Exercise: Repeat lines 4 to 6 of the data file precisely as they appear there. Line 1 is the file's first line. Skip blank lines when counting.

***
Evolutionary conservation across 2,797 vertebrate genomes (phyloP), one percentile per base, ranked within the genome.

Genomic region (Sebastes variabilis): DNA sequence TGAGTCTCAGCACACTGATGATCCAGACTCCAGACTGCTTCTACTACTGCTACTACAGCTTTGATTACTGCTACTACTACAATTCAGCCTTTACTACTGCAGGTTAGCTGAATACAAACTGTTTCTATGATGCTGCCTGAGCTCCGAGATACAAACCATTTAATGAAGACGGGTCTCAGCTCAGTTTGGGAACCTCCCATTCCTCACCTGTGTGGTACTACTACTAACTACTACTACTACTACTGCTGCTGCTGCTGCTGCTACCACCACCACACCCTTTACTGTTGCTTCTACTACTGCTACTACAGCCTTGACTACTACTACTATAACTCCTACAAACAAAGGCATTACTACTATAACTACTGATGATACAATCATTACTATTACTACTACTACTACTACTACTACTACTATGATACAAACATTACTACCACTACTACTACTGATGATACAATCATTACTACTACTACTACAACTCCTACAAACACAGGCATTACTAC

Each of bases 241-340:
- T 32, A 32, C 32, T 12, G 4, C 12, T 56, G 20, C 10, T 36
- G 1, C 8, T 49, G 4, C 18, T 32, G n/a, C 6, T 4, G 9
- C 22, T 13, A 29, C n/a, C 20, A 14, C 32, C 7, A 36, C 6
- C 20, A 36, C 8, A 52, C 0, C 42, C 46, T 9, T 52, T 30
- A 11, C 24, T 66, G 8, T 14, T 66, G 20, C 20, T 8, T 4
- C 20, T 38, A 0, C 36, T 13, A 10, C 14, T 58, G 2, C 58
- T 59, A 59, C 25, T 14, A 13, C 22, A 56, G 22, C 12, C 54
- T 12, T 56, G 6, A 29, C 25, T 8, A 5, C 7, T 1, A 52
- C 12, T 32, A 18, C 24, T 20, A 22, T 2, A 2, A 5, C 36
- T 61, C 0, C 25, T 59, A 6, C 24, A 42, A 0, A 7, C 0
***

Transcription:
- T 32, A 32, C 32, T 12, G 4, C 12, T 56, G 20, C 10, T 36
- G 1, C 8, T 49, G 4, C 18, T 32, G n/a, C 6, T 4, G 9
- C 22, T 13, A 29, C n/a, C 20, A 14, C 32, C 7, A 36, C 6